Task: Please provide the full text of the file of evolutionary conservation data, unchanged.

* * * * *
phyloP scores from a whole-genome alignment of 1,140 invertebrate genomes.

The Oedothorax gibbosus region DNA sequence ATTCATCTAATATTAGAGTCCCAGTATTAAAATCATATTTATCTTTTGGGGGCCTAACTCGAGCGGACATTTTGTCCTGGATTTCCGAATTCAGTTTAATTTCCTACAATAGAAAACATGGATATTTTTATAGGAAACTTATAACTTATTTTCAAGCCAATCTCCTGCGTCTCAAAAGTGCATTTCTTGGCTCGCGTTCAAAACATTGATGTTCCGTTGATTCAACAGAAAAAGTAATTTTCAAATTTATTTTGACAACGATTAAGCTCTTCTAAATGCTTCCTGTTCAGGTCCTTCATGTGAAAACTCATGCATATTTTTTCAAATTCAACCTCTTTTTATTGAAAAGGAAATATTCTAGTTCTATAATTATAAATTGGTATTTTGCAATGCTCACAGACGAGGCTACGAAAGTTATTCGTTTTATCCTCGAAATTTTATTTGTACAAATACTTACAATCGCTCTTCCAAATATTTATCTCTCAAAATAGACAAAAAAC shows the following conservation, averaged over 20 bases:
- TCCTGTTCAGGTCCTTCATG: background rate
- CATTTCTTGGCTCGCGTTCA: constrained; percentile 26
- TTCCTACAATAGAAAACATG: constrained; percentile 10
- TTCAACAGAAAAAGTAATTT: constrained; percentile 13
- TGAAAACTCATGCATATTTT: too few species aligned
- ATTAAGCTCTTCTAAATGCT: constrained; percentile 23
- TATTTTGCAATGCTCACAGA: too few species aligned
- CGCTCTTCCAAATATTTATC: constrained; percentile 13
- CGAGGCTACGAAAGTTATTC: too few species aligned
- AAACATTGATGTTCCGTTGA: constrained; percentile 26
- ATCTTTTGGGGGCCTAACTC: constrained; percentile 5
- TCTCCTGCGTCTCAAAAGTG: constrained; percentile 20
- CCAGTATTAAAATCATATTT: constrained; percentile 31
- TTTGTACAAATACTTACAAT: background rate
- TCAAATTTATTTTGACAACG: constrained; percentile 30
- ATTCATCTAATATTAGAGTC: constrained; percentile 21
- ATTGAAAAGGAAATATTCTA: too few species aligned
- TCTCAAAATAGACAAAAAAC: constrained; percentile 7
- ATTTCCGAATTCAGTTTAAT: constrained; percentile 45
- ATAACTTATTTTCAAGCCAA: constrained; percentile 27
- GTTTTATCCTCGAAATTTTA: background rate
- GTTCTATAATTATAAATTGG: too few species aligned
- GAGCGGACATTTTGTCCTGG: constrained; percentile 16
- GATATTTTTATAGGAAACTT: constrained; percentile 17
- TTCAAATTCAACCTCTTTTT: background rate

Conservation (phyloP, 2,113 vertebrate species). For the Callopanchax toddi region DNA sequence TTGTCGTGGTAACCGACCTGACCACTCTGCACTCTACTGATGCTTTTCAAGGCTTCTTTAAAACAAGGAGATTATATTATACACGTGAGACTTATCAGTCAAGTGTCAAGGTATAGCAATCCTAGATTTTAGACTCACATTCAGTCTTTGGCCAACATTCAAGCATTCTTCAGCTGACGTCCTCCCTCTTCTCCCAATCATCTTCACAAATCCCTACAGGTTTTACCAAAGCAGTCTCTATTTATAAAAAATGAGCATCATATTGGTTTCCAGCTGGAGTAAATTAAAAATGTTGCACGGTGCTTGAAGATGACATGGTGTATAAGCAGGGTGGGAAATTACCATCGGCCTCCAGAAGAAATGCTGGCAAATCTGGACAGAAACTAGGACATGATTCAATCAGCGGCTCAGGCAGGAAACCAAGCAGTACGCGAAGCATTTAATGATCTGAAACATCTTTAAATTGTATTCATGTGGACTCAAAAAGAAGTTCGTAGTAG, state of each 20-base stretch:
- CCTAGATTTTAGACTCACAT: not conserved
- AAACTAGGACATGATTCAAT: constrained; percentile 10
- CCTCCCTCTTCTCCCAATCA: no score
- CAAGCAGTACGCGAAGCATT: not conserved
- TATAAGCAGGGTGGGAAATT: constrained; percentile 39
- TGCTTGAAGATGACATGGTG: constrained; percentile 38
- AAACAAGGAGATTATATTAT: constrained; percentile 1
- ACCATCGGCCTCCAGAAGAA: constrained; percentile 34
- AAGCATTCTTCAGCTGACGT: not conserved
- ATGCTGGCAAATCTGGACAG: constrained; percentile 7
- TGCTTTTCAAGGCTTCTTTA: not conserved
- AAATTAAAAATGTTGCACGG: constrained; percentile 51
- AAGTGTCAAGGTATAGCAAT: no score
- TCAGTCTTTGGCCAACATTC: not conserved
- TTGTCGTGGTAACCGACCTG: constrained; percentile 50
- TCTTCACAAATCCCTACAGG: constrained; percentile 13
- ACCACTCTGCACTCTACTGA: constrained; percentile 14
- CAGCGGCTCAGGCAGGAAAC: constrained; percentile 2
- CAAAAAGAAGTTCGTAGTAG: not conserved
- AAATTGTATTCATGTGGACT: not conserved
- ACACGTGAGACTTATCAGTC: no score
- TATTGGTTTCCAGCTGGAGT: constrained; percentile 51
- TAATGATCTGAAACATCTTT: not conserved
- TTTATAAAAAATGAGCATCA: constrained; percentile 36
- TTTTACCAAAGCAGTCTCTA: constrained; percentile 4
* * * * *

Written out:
phyloP scores from a whole-genome alignment of 1,140 invertebrate genomes.

The Oedothorax gibbosus region DNA sequence ATTCATCTAATATTAGAGTCCCAGTATTAAAATCATATTTATCTTTTGGGGGCCTAACTCGAGCGGACATTTTGTCCTGGATTTCCGAATTCAGTTTAATTTCCTACAATAGAAAACATGGATATTTTTATAGGAAACTTATAACTTATTTTCAAGCCAATCTCCTGCGTCTCAAAAGTGCATTTCTTGGCTCGCGTTCAAAACATTGATGTTCCGTTGATTCAACAGAAAAAGTAATTTTCAAATTTATTTTGACAACGATTAAGCTCTTCTAAATGCTTCCTGTTCAGGTCCTTCATGTGAAAACTCATGCATATTTTTTCAAATTCAACCTCTTTTTATTGAAAAGGAAATATTCTAGTTCTATAATTATAAATTGGTATTTTGCAATGCTCACAGACGAGGCTACGAAAGTTATTCGTTTTATCCTCGAAATTTTATTTGTACAAATACTTACAATCGCTCTTCCAAATATTTATCTCTCAAAATAGACAAAAAAC shows the following conservation, averaged over 20 bases:
- TCCTGTTCAGGTCCTTCATG: background rate
- CATTTCTTGGCTCGCGTTCA: constrained; percentile 26
- TTCCTACAATAGAAAACATG: constrained; percentile 10
- TTCAACAGAAAAAGTAATTT: constrained; percentile 13
- TGAAAACTCATGCATATTTT: too few species aligned
- ATTAAGCTCTTCTAAATGCT: constrained; percentile 23
- TATTTTGCAATGCTCACAGA: too few species aligned
- CGCTCTTCCAAATATTTATC: constrained; percentile 13
- CGAGGCTACGAAAGTTATTC: too few species aligned
- AAACATTGATGTTCCGTTGA: constrained; percentile 26
- ATCTTTTGGGGGCCTAACTC: constrained; percentile 5
- TCTCCTGCGTCTCAAAAGTG: constrained; percentile 20
- CCAGTATTAAAATCATATTT: constrained; percentile 31
- TTTGTACAAATACTTACAAT: background rate
- TCAAATTTATTTTGACAACG: constrained; percentile 30
- ATTCATCTAATATTAGAGTC: constrained; percentile 21
- ATTGAAAAGGAAATATTCTA: too few species aligned
- TCTCAAAATAGACAAAAAAC: constrained; percentile 7
- ATTTCCGAATTCAGTTTAAT: constrained; percentile 45
- ATAACTTATTTTCAAGCCAA: constrained; percentile 27
- GTTTTATCCTCGAAATTTTA: background rate
- GTTCTATAATTATAAATTGG: too few species aligned
- GAGCGGACATTTTGTCCTGG: constrained; percentile 16
- GATATTTTTATAGGAAACTT: constrained; percentile 17
- TTCAAATTCAACCTCTTTTT: background rate

Conservation (phyloP, 2,113 vertebrate species). For the Callopanchax toddi region DNA sequence TTGTCGTGGTAACCGACCTGACCACTCTGCACTCTACTGATGCTTTTCAAGGCTTCTTTAAAACAAGGAGATTATATTATACACGTGAGACTTATCAGTCAAGTGTCAAGGTATAGCAATCCTAGATTTTAGACTCACATTCAGTCTTTGGCCAACATTCAAGCATTCTTCAGCTGACGTCCTCCCTCTTCTCCCAATCATCTTCACAAATCCCTACAGGTTTTACCAAAGCAGTCTCTATTTATAAAAAATGAGCATCATATTGGTTTCCAGCTGGAGTAAATTAAAAATGTTGCACGGTGCTTGAAGATGACATGGTGTATAAGCAGGGTGGGAAATTACCATCGGCCTCCAGAAGAAATGCTGGCAAATCTGGACAGAAACTAGGACATGATTCAATCAGCGGCTCAGGCAGGAAACCAAGCAGTACGCGAAGCATTTAATGATCTGAAACATCTTTAAATTGTATTCATGTGGACTCAAAAAGAAGTTCGTAGTAG, state of each 20-base stretch:
- CCTAGATTTTAGACTCACAT: not conserved
- AAACTAGGACATGATTCAAT: constrained; percentile 10
- CCTCCCTCTTCTCCCAATCA: no score
- CAAGCAGTACGCGAAGCATT: not conserved
- TATAAGCAGGGTGGGAAATT: constrained; percentile 39
- TGCTTGAAGATGACATGGTG: constrained; percentile 38
- AAACAAGGAGATTATATTAT: constrained; percentile 1
- ACCATCGGCCTCCAGAAGAA: constrained; percentile 34
- AAGCATTCTTCAGCTGACGT: not conserved
- ATGCTGGCAAATCTGGACAG: constrained; percentile 7
- TGCTTTTCAAGGCTTCTTTA: not conserved
- AAATTAAAAATGTTGCACGG: constrained; percentile 51
- AAGTGTCAAGGTATAGCAAT: no score
- TCAGTCTTTGGCCAACATTC: not conserved
- TTGTCGTGGTAACCGACCTG: constrained; percentile 50
- TCTTCACAAATCCCTACAGG: constrained; percentile 13
- ACCACTCTGCACTCTACTGA: constrained; percentile 14
- CAGCGGCTCAGGCAGGAAAC: constrained; percentile 2
- CAAAAAGAAGTTCGTAGTAG: not conserved
- AAATTGTATTCATGTGGACT: not conserved
- ACACGTGAGACTTATCAGTC: no score
- TATTGGTTTCCAGCTGGAGT: constrained; percentile 51
- TAATGATCTGAAACATCTTT: not conserved
- TTTATAAAAAATGAGCATCA: constrained; percentile 36
- TTTTACCAAAGCAGTCTCTA: constrained; percentile 4